Shaun Johnson – Army Veteran turned actor

‘Soldier On’ is an excellent opportunity for the audience to spend time in our REAL world. This play gives us a voice to highlight physical, mental or transitional difficulty challenges often faced when leaving the military.

The making of the play bonded our cast, formed trusting relationships and injected long lost confidence back into the soul. We invite you to come along and join in with us as we, laugh, cry, and dance together telling you our story.

Tour/ venue dates


Northcott theatre Exeter Thursday 22nd/ 23rd February

Woodville theatre Gravesend Thursday 1st March

Playground Theatre London

Tuesday 13th March to Saturday 31st March

York Theatre Royal studio

Wednesday 4th – 7th April

The North Wall Oxford

Thursday 19th and 20th April

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The World’s Most Overcrowded Prison Systems

The World’s Most Overcrowded Prison Systems

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A global problem
In England and Wales, prison overcrowding is defined by the prison service as a prison containing more prisoners than the establishment’s Certified Normal Accommodation (CNA). CNA represents “the good, decent standard of accommodation that the [prison] service aspires to provide all prisoners.”

According to the Prison Reform Trust’s latest Bromley Briefing, the prison system as a whole has been overcrowded in every year since 1994. Overcrowding affects whether activities, staff and other resources are available to reduce risk of reoffending, as well as distance from families and other support networks.

In 2016–17, two-thirds of prisons in England and Wales were overcrowded (79 of the 119 prisons). Nearly 21,000 people were held in overcrowded accommodation—almost a quarter of the prison population. The majority were doubling up in cells designed for one. This level of overcrowding has remained broadly unchanged for the last 14 years.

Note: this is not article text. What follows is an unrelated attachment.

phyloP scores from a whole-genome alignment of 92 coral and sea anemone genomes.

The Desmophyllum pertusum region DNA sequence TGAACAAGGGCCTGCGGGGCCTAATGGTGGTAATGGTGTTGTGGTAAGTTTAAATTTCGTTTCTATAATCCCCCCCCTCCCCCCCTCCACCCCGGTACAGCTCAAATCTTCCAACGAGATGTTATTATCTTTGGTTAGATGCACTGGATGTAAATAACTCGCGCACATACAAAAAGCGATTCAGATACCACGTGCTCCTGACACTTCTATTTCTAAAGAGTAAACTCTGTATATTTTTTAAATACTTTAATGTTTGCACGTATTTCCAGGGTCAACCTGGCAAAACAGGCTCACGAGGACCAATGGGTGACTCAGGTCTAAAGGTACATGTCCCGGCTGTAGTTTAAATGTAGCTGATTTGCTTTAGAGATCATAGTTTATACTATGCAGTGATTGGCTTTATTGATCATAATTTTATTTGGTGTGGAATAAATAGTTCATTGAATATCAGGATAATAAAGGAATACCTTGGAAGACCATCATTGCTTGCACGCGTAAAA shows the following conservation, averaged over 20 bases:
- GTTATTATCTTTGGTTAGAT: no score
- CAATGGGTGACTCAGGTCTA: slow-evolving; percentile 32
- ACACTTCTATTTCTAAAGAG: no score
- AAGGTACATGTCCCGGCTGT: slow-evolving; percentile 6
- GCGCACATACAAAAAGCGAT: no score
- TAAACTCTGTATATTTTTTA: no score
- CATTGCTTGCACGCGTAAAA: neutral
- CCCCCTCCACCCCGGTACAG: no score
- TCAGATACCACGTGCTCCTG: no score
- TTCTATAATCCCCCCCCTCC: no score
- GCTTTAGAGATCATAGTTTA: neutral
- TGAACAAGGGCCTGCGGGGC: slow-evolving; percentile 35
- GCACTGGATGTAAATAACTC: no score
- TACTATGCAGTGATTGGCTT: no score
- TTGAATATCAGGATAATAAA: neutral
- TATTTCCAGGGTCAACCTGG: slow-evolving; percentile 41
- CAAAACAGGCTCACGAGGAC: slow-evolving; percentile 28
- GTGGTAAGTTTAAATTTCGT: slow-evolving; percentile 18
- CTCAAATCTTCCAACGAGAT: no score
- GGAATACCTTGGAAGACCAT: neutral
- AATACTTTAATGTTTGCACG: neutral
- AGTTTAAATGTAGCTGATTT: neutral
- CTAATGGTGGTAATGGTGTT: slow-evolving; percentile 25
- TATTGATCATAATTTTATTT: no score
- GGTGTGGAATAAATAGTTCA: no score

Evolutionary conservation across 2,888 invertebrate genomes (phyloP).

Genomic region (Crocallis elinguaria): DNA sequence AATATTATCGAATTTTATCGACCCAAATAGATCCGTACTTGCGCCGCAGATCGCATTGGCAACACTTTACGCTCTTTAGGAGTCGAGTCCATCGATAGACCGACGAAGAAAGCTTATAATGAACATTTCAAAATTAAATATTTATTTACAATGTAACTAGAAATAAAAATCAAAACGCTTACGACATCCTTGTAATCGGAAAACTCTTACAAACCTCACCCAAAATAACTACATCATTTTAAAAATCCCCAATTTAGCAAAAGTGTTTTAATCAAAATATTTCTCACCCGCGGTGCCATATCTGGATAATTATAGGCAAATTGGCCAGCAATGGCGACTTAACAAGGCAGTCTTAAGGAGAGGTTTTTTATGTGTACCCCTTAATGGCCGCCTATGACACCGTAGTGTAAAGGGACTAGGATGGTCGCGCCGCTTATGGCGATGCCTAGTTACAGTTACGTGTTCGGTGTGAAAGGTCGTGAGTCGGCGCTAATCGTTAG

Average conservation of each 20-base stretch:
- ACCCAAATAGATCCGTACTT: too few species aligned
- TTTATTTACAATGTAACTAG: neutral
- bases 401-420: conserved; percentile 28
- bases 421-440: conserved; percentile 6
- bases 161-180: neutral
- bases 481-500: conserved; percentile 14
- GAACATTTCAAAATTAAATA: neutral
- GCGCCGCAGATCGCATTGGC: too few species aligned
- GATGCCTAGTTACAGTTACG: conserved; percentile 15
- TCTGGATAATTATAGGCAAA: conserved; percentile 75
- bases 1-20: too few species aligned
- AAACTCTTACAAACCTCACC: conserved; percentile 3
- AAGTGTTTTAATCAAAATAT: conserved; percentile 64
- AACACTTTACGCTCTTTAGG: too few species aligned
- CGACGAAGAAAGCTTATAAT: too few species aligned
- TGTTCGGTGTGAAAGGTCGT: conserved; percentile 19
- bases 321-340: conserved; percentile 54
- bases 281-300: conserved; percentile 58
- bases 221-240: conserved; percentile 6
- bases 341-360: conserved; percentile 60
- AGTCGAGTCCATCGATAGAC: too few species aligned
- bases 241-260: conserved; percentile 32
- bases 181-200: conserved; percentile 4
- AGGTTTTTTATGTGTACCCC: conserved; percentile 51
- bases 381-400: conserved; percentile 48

According to Bureau of Justice Statistics, the U.S. has a prison population of 2.2 million, 481 inmates per 100,000 of the population. The U.S. prison system has attracted headlines for overcrowding with 18 states reporting they were operating at over 100 percent capacity at the end of 2014.

According to the World Prison Brief, England and Wales has an occupancy level of 111.6 per cent and is rated as 93rd worst in the worldwhen it comes to overcrowding in prisons, while the U.S. has an an occupancy level of 103.9% and comes 113th.

Somebody who gets arrested and jailed in Haiti will have to endure far tougher conditions. The Caribbean nation has the most overcrowded prisons of any country worldwide and its institutions are operating at 454 percent capacity. That has resulted in 80 to 100 men being crammed into a single cell at once, malnutrition and the spread of disease. Many of Haiti’s inmates have not been convicted of a crime and the UN has condemned the situtation, saying inmates are subject to daily violations of their human rights.